The most important benefit of incorporation is the limited liabilityLegal condition under which an owner or investor can’t lose more than the amount invested. to which shareholders are exposed: they are not responsible for the obligations of the corporation, and they can lose no more than the amount that they have personally invested in the company. Clearly, limited liability would have been a big plus for the unfortunate individual whose business partner burned down their dry cleaning establishment. Had they been incorporated, the corporation would have been liable for the debts incurred by the fire. If the corporation didn’t have enough money to pay the debt, the individual shareholders would not have been obligated to pay anything. True, they would have lost all the money that they’d invested in the business, but no more.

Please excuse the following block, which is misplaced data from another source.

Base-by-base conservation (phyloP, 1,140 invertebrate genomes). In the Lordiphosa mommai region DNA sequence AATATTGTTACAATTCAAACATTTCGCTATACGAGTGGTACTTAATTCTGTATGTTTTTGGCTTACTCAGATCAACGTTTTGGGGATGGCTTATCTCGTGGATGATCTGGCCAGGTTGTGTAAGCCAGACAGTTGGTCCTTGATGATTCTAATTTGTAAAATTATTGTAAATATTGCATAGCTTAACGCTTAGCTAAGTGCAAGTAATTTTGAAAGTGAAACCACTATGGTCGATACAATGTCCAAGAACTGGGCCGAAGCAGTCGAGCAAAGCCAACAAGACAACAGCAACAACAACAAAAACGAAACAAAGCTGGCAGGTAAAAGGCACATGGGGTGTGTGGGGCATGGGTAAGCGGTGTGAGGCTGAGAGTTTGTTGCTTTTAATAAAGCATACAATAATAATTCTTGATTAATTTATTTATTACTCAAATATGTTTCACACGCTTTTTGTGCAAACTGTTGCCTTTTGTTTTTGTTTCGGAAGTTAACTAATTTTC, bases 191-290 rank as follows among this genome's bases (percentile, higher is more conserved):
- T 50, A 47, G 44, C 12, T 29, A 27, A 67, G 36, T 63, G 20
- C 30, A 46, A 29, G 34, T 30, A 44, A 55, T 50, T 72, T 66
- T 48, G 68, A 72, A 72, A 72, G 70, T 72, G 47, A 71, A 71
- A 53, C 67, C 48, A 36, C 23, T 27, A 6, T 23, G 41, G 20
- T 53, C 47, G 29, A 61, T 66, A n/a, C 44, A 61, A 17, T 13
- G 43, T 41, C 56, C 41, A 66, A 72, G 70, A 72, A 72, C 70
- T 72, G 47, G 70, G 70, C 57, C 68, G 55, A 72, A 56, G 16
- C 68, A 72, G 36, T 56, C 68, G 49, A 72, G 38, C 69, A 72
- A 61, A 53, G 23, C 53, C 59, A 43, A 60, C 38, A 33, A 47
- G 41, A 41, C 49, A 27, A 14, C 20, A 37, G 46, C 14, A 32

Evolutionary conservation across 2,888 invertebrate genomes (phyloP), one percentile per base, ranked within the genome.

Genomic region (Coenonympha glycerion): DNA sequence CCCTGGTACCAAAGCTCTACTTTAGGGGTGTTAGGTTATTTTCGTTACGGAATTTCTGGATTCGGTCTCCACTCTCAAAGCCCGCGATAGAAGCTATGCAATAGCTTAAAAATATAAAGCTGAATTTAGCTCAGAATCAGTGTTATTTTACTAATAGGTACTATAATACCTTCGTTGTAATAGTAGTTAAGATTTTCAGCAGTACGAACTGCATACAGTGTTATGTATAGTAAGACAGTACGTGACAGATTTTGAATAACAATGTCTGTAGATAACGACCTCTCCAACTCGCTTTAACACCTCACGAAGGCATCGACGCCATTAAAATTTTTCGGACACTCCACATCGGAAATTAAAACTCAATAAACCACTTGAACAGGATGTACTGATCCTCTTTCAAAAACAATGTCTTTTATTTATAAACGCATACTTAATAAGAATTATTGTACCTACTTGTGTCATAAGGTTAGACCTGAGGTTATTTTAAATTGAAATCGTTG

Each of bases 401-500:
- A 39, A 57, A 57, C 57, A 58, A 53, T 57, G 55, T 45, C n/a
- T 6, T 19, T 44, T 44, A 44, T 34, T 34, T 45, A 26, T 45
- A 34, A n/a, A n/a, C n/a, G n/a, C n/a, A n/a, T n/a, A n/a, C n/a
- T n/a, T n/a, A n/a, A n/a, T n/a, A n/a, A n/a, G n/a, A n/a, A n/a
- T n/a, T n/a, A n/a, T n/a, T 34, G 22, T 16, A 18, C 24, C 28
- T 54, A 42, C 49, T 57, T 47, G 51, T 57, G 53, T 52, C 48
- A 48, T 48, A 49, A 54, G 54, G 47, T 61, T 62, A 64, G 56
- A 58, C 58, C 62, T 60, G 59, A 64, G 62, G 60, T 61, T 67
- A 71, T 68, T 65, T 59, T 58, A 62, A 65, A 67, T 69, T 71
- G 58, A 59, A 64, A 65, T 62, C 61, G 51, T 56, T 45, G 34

Incorporation also makes it possible for businesses to raise funds by selling stock. This is a big advantage as a company grows and needs more funds to operate and compete. Depending on its size and financial strength, the corporation also has an advantage over other forms of business in getting bank loans. An established corporation can borrow its own funds, but when a small business needs a loan, the bank usually requires that it be guaranteed by its owners.
Because of their size and ability to pay high sales commissions and benefits, corporations are generally able to attract more skilled and talented employees than are proprietorships and partnerships.